- Technical note
- Open Access
Virtual pathology of cervical radiculopathy based on 3D MR/CT fusion images: impingement, flattening or twisted condition of the compressed nerve root in three cases
© Kamogawa et al.; licensee Springer. 2015
Received: 21 January 2015
Accepted: 20 February 2015
Published: 12 March 2015
There have been several imaging studies of cervical radiculopathy, but no three-dimensional (3D) images have shown the path, position, and pathological changes of the cervical nerve roots and spinal root ganglion relative to the cervical bony structure. The objective of this study was to introduce a technique that enables the virtual pathology of the nerve root to be assessed using 3D magnetic resonance (MR)/computed tomography (CT) fusion images that show the compression of the proximal portion of the cervical nerve root by both the herniated disc and the preforaminal or foraminal bony spur in patients with cervical radiculopathy.
MR and CT images were obtained from three patients with cervical radiculopathy. 3D MR images were placed onto 3D CT images using a computer workstation.
The entire nerve root could be visualized in 3D with or without the vertebrae. The most important characteristic evident on the images was flattening of the nerve root by a bony spur. The affected root was constricted at a pre-ganglion site. In cases of severe deformity, the flattened portion of the root seemed to change the angle of its path, resulting in twisted condition.
The 3D MR/CT fusion imaging technique enhances visualization of pathoanatomy in cervical hidden area that is composed of the root and intervertebral foramen. This technique provides two distinct advantages for diagnosis of cervical radiculopathy. First, the isolation of individual vertebra clarifies the deformities of the whole root groove, including both the uncinate process and superior articular process in the cervical spine. Second, the tortuous or twisted condition of a compressed root can be visualized.
The surgeon can identify the narrowest face of the root if they view the MR/CT fusion image from the posterolateral-inferior direction. Surgeons use MR/CT fusion images as a pre-operative map and for intraoperative navigation. The MR/CT fusion images can also be used as educational materials for all hospital staff and for patients and patients’ families who provide informed consent for treatments.
Cervical radiculopathy is a common spinal disorder in adults. It is caused by compression of the cervical nerve root and is most commonly reported for the C7 nerve (60% of cases) and C6 nerve (25% of cases) (Murphey et al. 1973; Radhakrishnan et al. 1994). Typical clinical symptoms are neck and shoulder pain, radiating pain along the distribution of the nerve root, paresthesia, diminished sensation to pin prick, diminished reflexes, muscle weakness, and, rarely, muscle wasting in the neck and ipsilateral upper extremity (Cave et al. 1955; Boyce et al. 2003; Kim et al. 2010). Foraminal encroachment of the spinal nerve root due to degenerative changes in the uncovertebral and zygapophyseal joints and herniation of the nucleus pulposus are the two most common causes of cervical radiculopathy (Carette et al. 2005). Although 40–80% of patients with cervical radiculopathy respond well to conservative treatment (Lees et al. 1963; Honet et al. 1976; Gore et al. 1987; Kim et al. 2010; Thoomes et al. 2012), some patients experience persistent radicular pain and progressive muscle weakness after conservative treatment and require surgery. The effectiveness of posterior foraminotomy for cervical radiculopathy is over 80% (Jödicke et al. 2003; Korinth et al. 2006). There are no published guidelines by professional societies for the assessment and management of cervical radiculopathy (Carette et al. 2005; Kim et al. 2010; Bono et al. 2011; Thoomes et al. 2012).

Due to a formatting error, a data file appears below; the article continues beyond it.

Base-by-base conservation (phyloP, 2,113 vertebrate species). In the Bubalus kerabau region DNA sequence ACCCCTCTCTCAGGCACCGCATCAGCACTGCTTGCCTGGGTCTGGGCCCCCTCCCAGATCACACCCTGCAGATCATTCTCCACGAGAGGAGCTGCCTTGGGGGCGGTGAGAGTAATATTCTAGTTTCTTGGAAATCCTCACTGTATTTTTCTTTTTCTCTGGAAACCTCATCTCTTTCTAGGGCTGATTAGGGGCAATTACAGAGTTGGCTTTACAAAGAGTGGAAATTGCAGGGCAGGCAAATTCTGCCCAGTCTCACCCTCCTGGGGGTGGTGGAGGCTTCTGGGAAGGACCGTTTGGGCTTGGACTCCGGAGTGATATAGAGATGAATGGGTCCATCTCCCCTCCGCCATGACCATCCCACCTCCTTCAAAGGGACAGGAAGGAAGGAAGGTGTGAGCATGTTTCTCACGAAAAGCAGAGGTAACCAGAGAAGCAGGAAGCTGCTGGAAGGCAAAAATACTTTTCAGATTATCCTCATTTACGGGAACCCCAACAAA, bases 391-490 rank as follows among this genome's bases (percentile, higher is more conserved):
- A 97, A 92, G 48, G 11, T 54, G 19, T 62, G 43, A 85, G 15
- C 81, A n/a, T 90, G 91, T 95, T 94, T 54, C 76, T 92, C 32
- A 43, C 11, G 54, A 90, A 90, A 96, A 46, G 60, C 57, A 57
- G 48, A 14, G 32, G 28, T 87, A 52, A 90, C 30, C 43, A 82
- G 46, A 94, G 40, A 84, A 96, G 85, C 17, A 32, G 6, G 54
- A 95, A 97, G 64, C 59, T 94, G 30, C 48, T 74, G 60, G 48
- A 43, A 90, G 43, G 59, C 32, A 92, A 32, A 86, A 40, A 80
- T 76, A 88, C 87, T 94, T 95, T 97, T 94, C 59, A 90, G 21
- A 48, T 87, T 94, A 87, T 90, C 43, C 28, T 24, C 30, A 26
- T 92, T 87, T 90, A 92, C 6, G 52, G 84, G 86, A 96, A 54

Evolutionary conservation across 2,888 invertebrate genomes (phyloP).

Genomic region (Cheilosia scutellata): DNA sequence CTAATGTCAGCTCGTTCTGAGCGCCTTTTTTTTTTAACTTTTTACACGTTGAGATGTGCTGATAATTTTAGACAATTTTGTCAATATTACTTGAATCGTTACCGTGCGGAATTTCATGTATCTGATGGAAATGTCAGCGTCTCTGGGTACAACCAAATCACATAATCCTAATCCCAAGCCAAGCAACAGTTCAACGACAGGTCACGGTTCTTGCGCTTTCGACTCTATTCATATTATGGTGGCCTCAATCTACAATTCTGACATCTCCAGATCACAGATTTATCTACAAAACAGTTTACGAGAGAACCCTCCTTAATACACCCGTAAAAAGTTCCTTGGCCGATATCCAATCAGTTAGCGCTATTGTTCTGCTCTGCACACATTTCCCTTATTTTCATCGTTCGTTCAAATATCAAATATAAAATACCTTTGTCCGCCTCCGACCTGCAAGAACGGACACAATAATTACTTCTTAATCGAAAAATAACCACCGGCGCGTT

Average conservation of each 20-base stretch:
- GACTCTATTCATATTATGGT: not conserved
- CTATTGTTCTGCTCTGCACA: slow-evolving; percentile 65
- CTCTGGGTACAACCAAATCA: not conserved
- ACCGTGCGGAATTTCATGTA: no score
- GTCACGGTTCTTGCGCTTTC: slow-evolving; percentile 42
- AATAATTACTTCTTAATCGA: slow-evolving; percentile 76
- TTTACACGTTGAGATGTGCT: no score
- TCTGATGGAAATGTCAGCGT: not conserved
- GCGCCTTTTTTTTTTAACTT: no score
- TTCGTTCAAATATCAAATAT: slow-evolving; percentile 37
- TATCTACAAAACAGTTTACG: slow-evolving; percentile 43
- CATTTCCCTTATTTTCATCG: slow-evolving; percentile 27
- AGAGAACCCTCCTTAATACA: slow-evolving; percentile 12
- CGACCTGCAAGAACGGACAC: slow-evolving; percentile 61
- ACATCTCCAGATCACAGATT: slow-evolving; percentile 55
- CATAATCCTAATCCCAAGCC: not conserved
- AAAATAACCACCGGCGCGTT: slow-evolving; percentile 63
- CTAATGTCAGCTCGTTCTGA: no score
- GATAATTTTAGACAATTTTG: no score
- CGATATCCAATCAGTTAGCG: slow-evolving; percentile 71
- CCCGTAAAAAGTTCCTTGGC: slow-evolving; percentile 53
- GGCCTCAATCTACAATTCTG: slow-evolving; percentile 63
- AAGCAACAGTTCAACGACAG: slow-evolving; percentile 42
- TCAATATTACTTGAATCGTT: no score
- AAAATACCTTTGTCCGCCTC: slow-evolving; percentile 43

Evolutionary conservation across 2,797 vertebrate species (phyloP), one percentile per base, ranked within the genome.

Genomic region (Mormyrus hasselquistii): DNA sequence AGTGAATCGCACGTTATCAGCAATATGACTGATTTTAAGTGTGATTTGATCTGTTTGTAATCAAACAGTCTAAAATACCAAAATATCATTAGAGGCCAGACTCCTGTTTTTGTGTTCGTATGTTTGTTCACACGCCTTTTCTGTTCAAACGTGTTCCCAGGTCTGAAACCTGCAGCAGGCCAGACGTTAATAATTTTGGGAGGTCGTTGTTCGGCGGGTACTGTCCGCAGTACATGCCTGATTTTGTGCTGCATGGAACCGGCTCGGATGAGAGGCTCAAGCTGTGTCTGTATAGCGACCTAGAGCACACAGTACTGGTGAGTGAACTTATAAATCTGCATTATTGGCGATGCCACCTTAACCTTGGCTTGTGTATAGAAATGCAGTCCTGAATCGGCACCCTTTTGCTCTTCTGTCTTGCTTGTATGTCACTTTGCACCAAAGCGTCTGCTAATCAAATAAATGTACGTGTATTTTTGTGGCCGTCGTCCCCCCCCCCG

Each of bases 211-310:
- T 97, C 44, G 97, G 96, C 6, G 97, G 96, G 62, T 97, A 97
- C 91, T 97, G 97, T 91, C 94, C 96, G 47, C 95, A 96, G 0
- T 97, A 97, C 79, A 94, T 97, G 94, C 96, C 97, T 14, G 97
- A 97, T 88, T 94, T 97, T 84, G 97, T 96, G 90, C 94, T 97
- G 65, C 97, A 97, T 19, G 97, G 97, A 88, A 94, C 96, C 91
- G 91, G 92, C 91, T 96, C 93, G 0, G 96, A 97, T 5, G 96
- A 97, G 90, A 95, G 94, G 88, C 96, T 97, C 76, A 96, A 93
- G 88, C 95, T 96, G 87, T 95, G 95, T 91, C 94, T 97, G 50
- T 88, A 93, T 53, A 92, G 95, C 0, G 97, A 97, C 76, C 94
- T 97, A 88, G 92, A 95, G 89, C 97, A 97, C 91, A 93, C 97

The major problem in diagnosing degenerative cervical radiculopathy is that there is no imaging modality that provides detailed three-dimensional (3D) images of the cervical nerve roots. Magnetic resonance (MR) imaging is the approach of choice in patients with cervical radiculopathy, but there are no clear guidelines for nerve root detection and MR imaging of the root differs across hospitals. Computed tomography (CT) alone is of limited value in assessing cervical radiculopathy, although it is useful in distinguishing the extent of a bony spur or foraminal encroachment or the presence of ossification of the posterior longitudinal ligament. Even CT myelography cannot accurately detect the whole nerve root. Most spinal surgeons are able to mentally combine CT and MR images to perform an accurate assessment of the pathoanatomical structure. Evaluation of cervical radiculopathy requires both imaging modalities because the nerve root is a very small and soft organ, whereas the bony spur is very hard. The site of the affected nerve root and the decompressed amount of bony spur both must be considered when planning surgery.